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An ongoing set of inanities laid at the feet of Victor Hugo in reaction to his magnum opus

Chapter Text

I.

“You ruined my collar,” Courfeyrac said plaintively, holding up the limp strip of linen by its strings.

“I did warn you it was experimental,” Combeferre said, leaning over. “What’s the matter? Look, the wine stain did come out.”

“It’s got encrustations," said Courfeyrac, fingering the salty outline where the detergent had dried in fine refolded fringes. “And look what it’s done to the dye —”

“Huh,” said Combeferre, and took the collar back. He held it up to the light, and ran his fingers along it. “It shouldn’t have done that. Perhaps I should have tried on bleached linen first. Your white collar, were you complaining about grease? Let me —”

“No,” said Courfeyrac. “I’m firing you as my laundress, effective immediately.”

“But if we can liberate women from the labour of household drudgery —” said Combeferre — “just imagine what we could do, as a society, if women didn’t have to waste half their time beating stains out of clothing —”

“Practice on someone else’s collars,” Courfeyrac said, and reclaimed his battered linen.

***

II.

“I don’t think they boiled this quite long enough,” said Joly, picking up the skull between a reluctant thumb and forefinger. Hair still dripped, limply, from its remaining scalp.

***

III.

“I can’t see,” said the second man attached to sniper duty, and Feuilly moved along to crouch behind his shoulder. The windowpane was full of bubbles, and strongly warped toward the base.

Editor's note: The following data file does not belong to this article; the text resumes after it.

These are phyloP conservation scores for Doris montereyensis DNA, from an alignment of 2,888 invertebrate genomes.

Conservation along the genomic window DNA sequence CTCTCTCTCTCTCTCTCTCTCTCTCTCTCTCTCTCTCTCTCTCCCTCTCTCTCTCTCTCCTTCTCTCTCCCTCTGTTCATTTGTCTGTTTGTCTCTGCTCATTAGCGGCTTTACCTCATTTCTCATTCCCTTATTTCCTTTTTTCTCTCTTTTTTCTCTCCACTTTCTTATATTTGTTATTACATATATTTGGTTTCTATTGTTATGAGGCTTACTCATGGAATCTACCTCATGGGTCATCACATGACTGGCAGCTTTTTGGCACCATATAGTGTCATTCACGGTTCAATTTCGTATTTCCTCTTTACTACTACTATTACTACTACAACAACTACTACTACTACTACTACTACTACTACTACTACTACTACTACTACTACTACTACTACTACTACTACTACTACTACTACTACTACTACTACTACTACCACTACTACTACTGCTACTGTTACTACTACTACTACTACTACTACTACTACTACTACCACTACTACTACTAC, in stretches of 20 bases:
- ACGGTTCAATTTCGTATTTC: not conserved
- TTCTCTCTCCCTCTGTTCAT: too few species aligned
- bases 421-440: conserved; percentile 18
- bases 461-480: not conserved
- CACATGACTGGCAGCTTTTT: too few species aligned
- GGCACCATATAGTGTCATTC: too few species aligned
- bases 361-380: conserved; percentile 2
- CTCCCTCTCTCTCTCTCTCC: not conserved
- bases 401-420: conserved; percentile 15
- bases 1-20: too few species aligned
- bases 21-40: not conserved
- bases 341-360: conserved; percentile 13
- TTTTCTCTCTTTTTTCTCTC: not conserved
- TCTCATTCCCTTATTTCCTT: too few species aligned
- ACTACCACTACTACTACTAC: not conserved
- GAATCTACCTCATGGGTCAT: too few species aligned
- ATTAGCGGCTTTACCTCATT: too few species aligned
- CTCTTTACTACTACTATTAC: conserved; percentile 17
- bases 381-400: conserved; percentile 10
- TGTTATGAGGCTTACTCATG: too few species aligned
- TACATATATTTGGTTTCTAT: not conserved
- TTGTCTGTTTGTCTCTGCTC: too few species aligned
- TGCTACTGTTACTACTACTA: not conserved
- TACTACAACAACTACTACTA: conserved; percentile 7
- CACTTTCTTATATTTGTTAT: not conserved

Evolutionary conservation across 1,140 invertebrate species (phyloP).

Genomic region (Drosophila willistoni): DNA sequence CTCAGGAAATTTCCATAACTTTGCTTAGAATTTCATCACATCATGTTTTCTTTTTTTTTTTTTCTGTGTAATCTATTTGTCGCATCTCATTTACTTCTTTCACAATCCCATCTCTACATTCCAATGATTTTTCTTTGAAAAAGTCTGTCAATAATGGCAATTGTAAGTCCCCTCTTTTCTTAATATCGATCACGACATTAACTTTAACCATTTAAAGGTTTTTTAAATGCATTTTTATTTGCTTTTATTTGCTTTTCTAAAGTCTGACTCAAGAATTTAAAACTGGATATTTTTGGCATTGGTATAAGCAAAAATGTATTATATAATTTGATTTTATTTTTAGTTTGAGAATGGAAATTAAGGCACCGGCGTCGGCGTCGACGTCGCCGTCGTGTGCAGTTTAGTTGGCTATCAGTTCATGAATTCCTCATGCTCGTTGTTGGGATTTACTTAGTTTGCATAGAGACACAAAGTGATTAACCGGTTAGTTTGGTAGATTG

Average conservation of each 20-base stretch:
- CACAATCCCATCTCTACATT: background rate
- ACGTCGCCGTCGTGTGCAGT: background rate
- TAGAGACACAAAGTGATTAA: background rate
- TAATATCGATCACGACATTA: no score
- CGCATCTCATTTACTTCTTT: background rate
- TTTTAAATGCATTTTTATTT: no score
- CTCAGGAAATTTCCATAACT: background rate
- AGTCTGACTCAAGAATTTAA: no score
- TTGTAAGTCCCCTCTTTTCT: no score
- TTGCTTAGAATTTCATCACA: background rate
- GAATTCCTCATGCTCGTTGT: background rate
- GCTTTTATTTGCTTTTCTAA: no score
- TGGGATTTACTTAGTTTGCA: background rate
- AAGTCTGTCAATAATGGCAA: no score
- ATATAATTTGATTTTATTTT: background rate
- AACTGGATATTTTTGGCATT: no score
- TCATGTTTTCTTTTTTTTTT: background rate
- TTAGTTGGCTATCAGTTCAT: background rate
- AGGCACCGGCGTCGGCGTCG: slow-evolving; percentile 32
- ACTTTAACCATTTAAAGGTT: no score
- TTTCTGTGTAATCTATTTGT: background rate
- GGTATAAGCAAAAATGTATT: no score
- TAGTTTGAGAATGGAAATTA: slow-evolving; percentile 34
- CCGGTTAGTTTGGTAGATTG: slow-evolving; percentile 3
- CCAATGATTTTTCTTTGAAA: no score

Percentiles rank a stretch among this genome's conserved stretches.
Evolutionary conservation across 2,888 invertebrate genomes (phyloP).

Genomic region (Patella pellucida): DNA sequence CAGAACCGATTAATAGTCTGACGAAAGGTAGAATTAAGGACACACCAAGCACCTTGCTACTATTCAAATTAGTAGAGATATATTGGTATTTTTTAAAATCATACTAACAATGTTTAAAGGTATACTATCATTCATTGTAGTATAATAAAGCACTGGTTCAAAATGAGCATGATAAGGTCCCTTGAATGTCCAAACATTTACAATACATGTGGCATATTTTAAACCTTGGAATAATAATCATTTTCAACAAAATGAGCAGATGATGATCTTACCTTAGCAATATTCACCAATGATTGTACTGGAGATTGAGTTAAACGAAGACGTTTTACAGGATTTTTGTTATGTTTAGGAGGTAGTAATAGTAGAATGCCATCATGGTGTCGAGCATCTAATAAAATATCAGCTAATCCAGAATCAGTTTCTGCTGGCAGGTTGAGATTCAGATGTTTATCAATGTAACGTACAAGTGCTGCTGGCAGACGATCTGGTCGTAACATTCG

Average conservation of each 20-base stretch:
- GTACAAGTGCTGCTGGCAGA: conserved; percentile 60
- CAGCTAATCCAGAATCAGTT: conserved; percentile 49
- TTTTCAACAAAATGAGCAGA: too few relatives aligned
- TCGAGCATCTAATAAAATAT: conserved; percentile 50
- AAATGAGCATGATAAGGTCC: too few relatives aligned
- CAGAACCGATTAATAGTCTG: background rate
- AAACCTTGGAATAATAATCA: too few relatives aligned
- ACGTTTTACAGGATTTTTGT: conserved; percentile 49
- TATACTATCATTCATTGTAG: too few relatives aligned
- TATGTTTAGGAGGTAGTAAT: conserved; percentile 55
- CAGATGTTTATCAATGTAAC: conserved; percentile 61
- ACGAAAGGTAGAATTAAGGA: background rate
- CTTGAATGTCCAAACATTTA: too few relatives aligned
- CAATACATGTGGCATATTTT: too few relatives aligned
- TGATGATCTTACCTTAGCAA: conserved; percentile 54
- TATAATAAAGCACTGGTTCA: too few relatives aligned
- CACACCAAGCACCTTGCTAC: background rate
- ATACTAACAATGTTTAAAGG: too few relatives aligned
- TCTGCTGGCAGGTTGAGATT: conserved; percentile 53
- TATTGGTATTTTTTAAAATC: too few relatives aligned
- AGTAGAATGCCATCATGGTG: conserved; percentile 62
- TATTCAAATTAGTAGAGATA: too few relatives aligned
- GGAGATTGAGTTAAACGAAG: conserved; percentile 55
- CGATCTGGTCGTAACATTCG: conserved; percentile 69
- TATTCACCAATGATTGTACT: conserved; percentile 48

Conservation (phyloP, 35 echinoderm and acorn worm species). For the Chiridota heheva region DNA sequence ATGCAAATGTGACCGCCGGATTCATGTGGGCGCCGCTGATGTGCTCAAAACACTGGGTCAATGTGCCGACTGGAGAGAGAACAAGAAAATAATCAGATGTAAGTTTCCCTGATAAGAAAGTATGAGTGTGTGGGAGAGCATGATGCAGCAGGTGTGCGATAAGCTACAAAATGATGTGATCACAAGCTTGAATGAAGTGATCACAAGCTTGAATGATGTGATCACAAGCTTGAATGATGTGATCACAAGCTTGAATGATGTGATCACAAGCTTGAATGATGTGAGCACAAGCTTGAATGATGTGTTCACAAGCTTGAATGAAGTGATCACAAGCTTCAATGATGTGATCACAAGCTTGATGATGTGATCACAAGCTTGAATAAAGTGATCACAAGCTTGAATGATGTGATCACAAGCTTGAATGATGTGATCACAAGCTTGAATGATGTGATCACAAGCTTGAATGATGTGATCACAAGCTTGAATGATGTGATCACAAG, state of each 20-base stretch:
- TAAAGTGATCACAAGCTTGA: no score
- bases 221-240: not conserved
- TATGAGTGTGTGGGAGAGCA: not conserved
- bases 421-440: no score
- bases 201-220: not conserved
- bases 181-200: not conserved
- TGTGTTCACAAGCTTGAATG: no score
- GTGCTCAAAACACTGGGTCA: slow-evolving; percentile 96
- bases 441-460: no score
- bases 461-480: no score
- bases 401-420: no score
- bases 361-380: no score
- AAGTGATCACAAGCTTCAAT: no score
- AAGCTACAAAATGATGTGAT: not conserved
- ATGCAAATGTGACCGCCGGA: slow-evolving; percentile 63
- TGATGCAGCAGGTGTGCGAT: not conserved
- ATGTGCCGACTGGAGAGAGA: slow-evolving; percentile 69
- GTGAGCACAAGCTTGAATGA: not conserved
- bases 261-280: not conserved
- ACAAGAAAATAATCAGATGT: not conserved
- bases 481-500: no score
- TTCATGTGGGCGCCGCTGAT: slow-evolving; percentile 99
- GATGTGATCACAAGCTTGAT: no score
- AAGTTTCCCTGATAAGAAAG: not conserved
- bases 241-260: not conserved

Feuilly pressed his mouth together impatiently. “Then open the window.”

“It’s well damned stuck,” the man — Dangeau — said.

Feuilly looked at him, then the glass. The latch was rusted shut. He smashed the window with the butt of his rifle, and the brittle glass shattered easily outward. Dangeau made an inarticulate sound of protest.

“There’s a lot worse is going to get broken today,” Feuilly said. “Get in position. I can hear footsteps.”

“What?” said Dangeau, and then, as the sound of marching echoed up from the street, “right.” He leveled his rifle out between the broken shards of the window.

Feuilly clapped him on the shoulder, and went five paces down the stripped hallway to his own station. The marching grew louder, and stopped.

“Who goes there?” the National Guard called below.

“The French Revolution!” Enjolras called back, voice carrying and disdainful.

Feuilly aimed his gun out of the window, his sights on the dim wavering feathers that marked the hats of the National Guard, and cocked his trigger back.